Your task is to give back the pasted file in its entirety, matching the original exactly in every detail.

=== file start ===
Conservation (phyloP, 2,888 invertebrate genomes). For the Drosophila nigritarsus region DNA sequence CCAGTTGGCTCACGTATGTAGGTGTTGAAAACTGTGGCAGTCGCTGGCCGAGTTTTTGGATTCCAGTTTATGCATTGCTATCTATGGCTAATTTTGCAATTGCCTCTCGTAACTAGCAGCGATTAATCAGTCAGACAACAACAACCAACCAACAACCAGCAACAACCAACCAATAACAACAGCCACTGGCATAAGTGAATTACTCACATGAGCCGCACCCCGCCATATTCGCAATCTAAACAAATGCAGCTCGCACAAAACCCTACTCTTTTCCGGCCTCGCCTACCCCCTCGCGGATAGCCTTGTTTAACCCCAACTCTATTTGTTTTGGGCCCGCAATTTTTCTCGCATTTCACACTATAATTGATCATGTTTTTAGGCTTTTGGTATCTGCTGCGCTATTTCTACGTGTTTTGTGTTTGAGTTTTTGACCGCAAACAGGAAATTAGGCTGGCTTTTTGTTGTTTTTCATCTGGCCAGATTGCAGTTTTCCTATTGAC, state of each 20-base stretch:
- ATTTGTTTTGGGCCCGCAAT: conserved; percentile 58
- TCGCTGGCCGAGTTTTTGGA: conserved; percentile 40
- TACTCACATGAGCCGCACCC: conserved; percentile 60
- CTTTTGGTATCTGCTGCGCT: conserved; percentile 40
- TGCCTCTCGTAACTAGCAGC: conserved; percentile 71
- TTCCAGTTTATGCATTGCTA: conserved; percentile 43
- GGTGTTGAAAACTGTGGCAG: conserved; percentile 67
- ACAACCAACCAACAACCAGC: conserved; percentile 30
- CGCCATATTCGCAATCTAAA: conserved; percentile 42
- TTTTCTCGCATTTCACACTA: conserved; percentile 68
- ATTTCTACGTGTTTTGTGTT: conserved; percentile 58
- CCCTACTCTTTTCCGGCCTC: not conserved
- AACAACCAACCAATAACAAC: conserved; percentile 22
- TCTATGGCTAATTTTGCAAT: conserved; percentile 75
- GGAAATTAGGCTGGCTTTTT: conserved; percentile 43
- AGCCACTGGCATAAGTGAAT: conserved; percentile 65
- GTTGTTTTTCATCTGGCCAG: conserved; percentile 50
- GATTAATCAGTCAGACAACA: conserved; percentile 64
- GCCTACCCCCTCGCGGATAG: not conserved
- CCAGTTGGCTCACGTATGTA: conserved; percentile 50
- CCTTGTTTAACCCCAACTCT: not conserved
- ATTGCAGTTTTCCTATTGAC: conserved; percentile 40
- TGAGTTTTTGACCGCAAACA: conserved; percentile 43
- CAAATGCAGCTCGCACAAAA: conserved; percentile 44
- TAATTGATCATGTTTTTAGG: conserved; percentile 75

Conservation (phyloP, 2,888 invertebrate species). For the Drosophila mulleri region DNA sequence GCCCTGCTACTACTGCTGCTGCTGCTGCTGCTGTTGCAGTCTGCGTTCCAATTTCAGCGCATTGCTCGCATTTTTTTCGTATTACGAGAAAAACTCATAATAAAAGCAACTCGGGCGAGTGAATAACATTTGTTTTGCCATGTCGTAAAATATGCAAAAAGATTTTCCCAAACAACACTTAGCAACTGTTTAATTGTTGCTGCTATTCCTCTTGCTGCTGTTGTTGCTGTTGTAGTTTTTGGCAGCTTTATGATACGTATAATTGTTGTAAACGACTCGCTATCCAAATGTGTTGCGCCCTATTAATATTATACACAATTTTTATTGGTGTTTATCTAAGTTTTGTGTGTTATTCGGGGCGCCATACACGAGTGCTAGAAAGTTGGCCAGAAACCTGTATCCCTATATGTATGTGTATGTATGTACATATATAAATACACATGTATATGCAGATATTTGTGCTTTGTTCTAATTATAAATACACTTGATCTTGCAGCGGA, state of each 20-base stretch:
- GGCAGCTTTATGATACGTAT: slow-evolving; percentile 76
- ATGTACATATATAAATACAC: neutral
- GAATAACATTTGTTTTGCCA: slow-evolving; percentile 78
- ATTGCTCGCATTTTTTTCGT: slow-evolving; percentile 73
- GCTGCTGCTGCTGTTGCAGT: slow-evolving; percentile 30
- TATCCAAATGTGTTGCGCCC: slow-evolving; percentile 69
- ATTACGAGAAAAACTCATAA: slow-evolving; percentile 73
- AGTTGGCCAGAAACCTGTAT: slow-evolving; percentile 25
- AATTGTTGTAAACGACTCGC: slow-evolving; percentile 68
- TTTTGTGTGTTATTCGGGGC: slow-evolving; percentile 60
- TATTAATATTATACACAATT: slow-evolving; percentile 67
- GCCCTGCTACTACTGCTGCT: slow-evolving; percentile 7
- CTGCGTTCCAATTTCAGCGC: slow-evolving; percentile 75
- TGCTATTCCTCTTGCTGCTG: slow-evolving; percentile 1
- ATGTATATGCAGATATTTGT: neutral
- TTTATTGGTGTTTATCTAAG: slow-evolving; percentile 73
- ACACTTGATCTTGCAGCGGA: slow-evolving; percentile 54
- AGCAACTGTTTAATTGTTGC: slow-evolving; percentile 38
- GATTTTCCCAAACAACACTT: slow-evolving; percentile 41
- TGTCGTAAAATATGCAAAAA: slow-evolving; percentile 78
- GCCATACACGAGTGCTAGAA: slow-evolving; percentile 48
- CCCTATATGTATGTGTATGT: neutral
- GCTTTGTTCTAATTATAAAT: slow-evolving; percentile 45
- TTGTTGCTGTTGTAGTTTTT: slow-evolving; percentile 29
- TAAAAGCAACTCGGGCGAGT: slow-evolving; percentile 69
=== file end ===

Conservation (phyloP, 2,888 invertebrate genomes). For the Drosophila nigritarsus region DNA sequence CCAGTTGGCTCACGTATGTAGGTGTTGAAAACTGTGGCAGTCGCTGGCCGAGTTTTTGGATTCCAGTTTATGCATTGCTATCTATGGCTAATTTTGCAATTGCCTCTCGTAACTAGCAGCGATTAATCAGTCAGACAACAACAACCAACCAACAACCAGCAACAACCAACCAATAACAACAGCCACTGGCATAAGTGAATTACTCACATGAGCCGCACCCCGCCATATTCGCAATCTAAACAAATGCAGCTCGCACAAAACCCTACTCTTTTCCGGCCTCGCCTACCCCCTCGCGGATAGCCTTGTTTAACCCCAACTCTATTTGTTTTGGGCCCGCAATTTTTCTCGCATTTCACACTATAATTGATCATGTTTTTAGGCTTTTGGTATCTGCTGCGCTATTTCTACGTGTTTTGTGTTTGAGTTTTTGACCGCAAACAGGAAATTAGGCTGGCTTTTTGTTGTTTTTCATCTGGCCAGATTGCAGTTTTCCTATTGAC, state of each 20-base stretch:
- ATTTGTTTTGGGCCCGCAAT: conserved; percentile 58
- TCGCTGGCCGAGTTTTTGGA: conserved; percentile 40
- TACTCACATGAGCCGCACCC: conserved; percentile 60
- CTTTTGGTATCTGCTGCGCT: conserved; percentile 40
- TGCCTCTCGTAACTAGCAGC: conserved; percentile 71
- TTCCAGTTTATGCATTGCTA: conserved; percentile 43
- GGTGTTGAAAACTGTGGCAG: conserved; percentile 67
- ACAACCAACCAACAACCAGC: conserved; percentile 30
- CGCCATATTCGCAATCTAAA: conserved; percentile 42
- TTTTCTCGCATTTCACACTA: conserved; percentile 68
- ATTTCTACGTGTTTTGTGTT: conserved; percentile 58
- CCCTACTCTTTTCCGGCCTC: not conserved
- AACAACCAACCAATAACAAC: conserved; percentile 22
- TCTATGGCTAATTTTGCAAT: conserved; percentile 75
- GGAAATTAGGCTGGCTTTTT: conserved; percentile 43
- AGCCACTGGCATAAGTGAAT: conserved; percentile 65
- GTTGTTTTTCATCTGGCCAG: conserved; percentile 50
- GATTAATCAGTCAGACAACA: conserved; percentile 64
- GCCTACCCCCTCGCGGATAG: not conserved
- CCAGTTGGCTCACGTATGTA: conserved; percentile 50
- CCTTGTTTAACCCCAACTCT: not conserved
- ATTGCAGTTTTCCTATTGAC: conserved; percentile 40
- TGAGTTTTTGACCGCAAACA: conserved; percentile 43
- CAAATGCAGCTCGCACAAAA: conserved; percentile 44
- TAATTGATCATGTTTTTAGG: conserved; percentile 75

Conservation (phyloP, 2,888 invertebrate species). For the Drosophila mulleri region DNA sequence GCCCTGCTACTACTGCTGCTGCTGCTGCTGCTGTTGCAGTCTGCGTTCCAATTTCAGCGCATTGCTCGCATTTTTTTCGTATTACGAGAAAAACTCATAATAAAAGCAACTCGGGCGAGTGAATAACATTTGTTTTGCCATGTCGTAAAATATGCAAAAAGATTTTCCCAAACAACACTTAGCAACTGTTTAATTGTTGCTGCTATTCCTCTTGCTGCTGTTGTTGCTGTTGTAGTTTTTGGCAGCTTTATGATACGTATAATTGTTGTAAACGACTCGCTATCCAAATGTGTTGCGCCCTATTAATATTATACACAATTTTTATTGGTGTTTATCTAAGTTTTGTGTGTTATTCGGGGCGCCATACACGAGTGCTAGAAAGTTGGCCAGAAACCTGTATCCCTATATGTATGTGTATGTATGTACATATATAAATACACATGTATATGCAGATATTTGTGCTTTGTTCTAATTATAAATACACTTGATCTTGCAGCGGA, state of each 20-base stretch:
- GGCAGCTTTATGATACGTAT: slow-evolving; percentile 76
- ATGTACATATATAAATACAC: neutral
- GAATAACATTTGTTTTGCCA: slow-evolving; percentile 78
- ATTGCTCGCATTTTTTTCGT: slow-evolving; percentile 73
- GCTGCTGCTGCTGTTGCAGT: slow-evolving; percentile 30
- TATCCAAATGTGTTGCGCCC: slow-evolving; percentile 69
- ATTACGAGAAAAACTCATAA: slow-evolving; percentile 73
- AGTTGGCCAGAAACCTGTAT: slow-evolving; percentile 25
- AATTGTTGTAAACGACTCGC: slow-evolving; percentile 68
- TTTTGTGTGTTATTCGGGGC: slow-evolving; percentile 60
- TATTAATATTATACACAATT: slow-evolving; percentile 67
- GCCCTGCTACTACTGCTGCT: slow-evolving; percentile 7
- CTGCGTTCCAATTTCAGCGC: slow-evolving; percentile 75
- TGCTATTCCTCTTGCTGCTG: slow-evolving; percentile 1
- ATGTATATGCAGATATTTGT: neutral
- TTTATTGGTGTTTATCTAAG: slow-evolving; percentile 73
- ACACTTGATCTTGCAGCGGA: slow-evolving; percentile 54
- AGCAACTGTTTAATTGTTGC: slow-evolving; percentile 38
- GATTTTCCCAAACAACACTT: slow-evolving; percentile 41
- TGTCGTAAAATATGCAAAAA: slow-evolving; percentile 78
- GCCATACACGAGTGCTAGAA: slow-evolving; percentile 48
- CCCTATATGTATGTGTATGT: neutral
- GCTTTGTTCTAATTATAAAT: slow-evolving; percentile 45
- TTGTTGCTGTTGTAGTTTTT: slow-evolving; percentile 29
- TAAAAGCAACTCGGGCGAGT: slow-evolving; percentile 69